With new waves of infections spreading quickly, the United Nations states that human and economic tolls are expected to increase. Rising inflationary pressures in major developed economies and a number of large developing countries present additional risks to recovery. Global headline inflation rose to an estimated 5.2 per cent in 2021, more than 2 percentage points above its trend rate in the past 10 years. The inflationary pressure was particularly pronounced in the United States, the euro area and Latin America and the Caribbean. A faster-than-expected tightening of global monetary conditions represents another major challenge. Any unexpected shifts in the monetary policy stances of the Federal Reserve in the United States could abruptly change investor expectations and trigger large adjustments in portfolio allocations, while significantly altering capital flows to developing countries, the report said.
INTERNATIONAL TRADE AND INVESTMENT
International trade performance was mixed in 2021. Merchandise trade bounced back, with global trade in goods surpassing the pre-pandemic level. Trade in services has remained subdued, however, as many cross-border services, particularly international travel and tourism, have yet to recover. Our baseline scenario projects that global trade in goods and services will grow by 5.7 per cent in 2022 after an expansion of 11 per cent in 2021.
LABOUR MARKET RECOVERY LAGGING
Employment levels are projected to remain well below pre-pandemic levels during 2022–2023 and possibly beyond. The pace of job creation has been largely inadequate to offset earlier employment losses although the picture varies across regions. In developed economies, full employment recovery is projected in 2023 or in some cases in 2024. The developing economies, especially those in Africa, Latin America and the Caribbean, and Western Asia, are expected to see much slower recovery of job
The number of people living in extreme poverty globally is projected to decrease slightly to 876 million in 2022 but is expected to remain well above pre-pandemic levels. Fast-developing economies in East Asia and South Asia and developed economies are expected to experience some poverty reduction. In contrast, poverty is forecast to further increase in the world’s most vulnerable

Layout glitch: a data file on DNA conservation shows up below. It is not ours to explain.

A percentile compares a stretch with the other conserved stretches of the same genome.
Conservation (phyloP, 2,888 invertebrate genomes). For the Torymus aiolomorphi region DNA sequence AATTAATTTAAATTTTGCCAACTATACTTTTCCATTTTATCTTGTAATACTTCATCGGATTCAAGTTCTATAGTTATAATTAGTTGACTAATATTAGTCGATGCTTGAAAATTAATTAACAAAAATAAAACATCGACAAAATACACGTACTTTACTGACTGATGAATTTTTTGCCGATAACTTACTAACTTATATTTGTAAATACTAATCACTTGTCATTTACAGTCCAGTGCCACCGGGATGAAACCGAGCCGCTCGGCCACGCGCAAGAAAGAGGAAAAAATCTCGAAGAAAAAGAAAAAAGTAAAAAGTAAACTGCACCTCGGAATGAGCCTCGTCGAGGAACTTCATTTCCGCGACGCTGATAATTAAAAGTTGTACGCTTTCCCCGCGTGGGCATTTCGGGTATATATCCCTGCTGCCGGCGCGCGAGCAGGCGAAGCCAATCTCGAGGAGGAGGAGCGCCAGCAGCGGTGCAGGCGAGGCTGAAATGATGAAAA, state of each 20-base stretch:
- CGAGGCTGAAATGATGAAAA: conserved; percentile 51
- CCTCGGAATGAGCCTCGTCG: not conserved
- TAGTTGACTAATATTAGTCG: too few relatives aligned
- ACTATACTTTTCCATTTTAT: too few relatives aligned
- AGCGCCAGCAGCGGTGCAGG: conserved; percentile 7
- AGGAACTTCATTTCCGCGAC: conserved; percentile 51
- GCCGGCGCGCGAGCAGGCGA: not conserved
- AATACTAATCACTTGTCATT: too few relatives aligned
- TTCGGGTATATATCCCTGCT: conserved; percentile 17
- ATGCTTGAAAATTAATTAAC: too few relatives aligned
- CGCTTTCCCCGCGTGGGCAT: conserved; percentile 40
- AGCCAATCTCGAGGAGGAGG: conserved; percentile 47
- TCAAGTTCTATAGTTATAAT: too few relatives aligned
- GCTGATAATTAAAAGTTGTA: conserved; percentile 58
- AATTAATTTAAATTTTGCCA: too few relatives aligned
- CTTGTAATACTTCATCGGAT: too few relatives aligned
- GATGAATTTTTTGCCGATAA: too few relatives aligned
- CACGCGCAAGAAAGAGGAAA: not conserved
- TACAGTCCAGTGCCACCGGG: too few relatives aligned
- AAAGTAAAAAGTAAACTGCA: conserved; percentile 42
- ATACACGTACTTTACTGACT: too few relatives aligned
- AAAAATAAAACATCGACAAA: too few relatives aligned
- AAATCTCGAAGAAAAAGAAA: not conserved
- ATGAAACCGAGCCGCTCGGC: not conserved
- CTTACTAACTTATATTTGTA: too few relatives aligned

HIGHER INEQUALITY MAY EMERGE AS A LONGER-TERM LEGACY
For the vast majority of developing countries, a full recovery of GDP per capita will remain elusive. Uneven recovery of employment and income across different population groups is increasing inequalities within countries. In particular, the crisis has exacerbated the gender divide, especially in developing countries, where women experienced a sharper decline in employment and labour force participation than men. Many women face serious barriers to re-entering the labour force, especially women with young children. Support for unpaid domestic work, including childcare, will remain crucial f o reversing the gender divide in the recovery of jobs.
OTHER KEY AREAS
- Governments around the world will need to continue accommodative fiscal stances and avoid the temptations of premature fiscal consolidation.
- For many developed country central banks, APPs, often referred to as quantitative easing, have become the primary tool for monetary stimulus during the COVID-19 crisis.
- Large-scale buy-backs negatively affected investment and capital accumulation and reduced firms’ abilities to cope with an economic downturn, especially if buy-backs are increasingly funded with new debt.
- Prolonged period of ultra loose monetary policies, with central banks pumping massive amounts of liquidity into financial markets to keep long-term interest rates low, created significant macroeconomic and financial vulnerabilities.
- Rapidly rising interest rates could add considerable pressure to public finances
- Robust economic expansion of the United States slowed amid mounting inflationary pressures
- Economy of European Union confronts strong headwinds and surging inflation
- China’s economy faces near-term challenges, while pursuing high-quality growth
- Lifted restrictions and higher commodity prices underpin recovery in the Commonwealth of Independent States and Georgia; economic activity rebounds in South-Eastern Europe
- New COVID-19 waves and an uncertain policy environment cloud Africa’s recovery prospects
- After solid economic recovery, downside risks are rising for East Asia
- South Asia’s recovery gathers momentum but more constrained policy space and downside risks lie ahead
- Uneven recovery among Western Asian economies points to further polarization
- Latin America and the Caribbean’s recovery is losing traction amid fading external tailwinds and tighter macroeconomic policies